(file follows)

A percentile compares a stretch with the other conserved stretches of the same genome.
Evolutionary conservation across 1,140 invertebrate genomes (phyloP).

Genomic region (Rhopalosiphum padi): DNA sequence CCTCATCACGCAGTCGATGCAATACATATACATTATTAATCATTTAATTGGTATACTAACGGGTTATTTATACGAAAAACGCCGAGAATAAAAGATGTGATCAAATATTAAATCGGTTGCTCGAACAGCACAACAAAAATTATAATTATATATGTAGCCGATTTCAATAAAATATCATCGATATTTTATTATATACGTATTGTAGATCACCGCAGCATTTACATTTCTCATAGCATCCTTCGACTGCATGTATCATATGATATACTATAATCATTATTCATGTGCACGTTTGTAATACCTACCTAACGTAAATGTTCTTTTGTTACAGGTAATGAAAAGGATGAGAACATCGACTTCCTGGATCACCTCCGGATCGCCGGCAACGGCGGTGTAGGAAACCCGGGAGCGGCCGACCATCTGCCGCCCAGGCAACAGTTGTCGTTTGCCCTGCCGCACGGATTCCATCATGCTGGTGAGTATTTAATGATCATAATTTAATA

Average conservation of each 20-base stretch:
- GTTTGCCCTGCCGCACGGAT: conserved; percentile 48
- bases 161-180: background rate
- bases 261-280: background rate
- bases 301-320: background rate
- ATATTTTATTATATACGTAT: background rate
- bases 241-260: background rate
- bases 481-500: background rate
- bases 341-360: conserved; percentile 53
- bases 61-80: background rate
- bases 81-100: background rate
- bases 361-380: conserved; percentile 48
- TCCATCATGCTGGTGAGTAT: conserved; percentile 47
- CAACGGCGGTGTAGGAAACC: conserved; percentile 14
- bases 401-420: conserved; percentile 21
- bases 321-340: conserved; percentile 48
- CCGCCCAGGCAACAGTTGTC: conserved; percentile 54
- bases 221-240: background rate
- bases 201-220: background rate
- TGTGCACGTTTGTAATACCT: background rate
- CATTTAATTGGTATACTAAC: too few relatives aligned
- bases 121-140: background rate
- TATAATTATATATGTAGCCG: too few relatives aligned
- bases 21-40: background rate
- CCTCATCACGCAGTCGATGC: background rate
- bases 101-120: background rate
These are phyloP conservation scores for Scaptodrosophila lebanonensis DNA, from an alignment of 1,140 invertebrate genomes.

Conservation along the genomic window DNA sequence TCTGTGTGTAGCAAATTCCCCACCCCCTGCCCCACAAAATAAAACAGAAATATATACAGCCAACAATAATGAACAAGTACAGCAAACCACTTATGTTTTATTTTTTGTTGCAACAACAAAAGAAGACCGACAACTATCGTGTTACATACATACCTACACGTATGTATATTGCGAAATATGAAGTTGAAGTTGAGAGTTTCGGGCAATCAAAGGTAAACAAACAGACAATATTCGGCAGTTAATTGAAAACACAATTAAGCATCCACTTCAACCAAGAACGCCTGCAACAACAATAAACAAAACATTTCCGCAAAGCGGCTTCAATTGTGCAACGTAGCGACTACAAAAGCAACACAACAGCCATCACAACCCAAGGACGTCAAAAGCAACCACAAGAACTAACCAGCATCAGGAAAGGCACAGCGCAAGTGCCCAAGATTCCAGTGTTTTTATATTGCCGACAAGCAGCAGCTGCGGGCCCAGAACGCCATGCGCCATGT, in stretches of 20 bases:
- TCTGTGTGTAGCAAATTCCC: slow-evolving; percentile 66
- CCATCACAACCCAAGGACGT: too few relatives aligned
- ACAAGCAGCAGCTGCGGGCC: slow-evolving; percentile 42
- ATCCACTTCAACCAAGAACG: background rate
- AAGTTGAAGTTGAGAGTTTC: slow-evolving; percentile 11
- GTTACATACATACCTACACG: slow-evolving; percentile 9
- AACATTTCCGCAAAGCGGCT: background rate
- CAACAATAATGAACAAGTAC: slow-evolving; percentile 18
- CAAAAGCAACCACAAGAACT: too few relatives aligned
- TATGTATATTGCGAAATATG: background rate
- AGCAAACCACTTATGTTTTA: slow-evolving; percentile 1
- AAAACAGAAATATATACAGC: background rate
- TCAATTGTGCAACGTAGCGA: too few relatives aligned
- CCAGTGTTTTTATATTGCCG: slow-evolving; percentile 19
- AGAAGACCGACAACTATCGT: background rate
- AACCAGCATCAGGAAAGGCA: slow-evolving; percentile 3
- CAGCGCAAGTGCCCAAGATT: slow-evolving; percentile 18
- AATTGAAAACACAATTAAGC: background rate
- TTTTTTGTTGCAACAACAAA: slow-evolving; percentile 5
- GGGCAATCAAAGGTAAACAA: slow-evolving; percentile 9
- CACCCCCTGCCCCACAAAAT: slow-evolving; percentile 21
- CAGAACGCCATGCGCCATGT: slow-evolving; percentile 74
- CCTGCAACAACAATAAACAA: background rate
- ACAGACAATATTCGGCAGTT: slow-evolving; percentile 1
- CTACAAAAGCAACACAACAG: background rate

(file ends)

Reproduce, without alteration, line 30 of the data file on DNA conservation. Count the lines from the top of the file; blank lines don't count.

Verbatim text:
These are phyloP conservation scores for Scaptodrosophila lebanonensis DNA, from an alignment of 1,140 invertebrate genomes.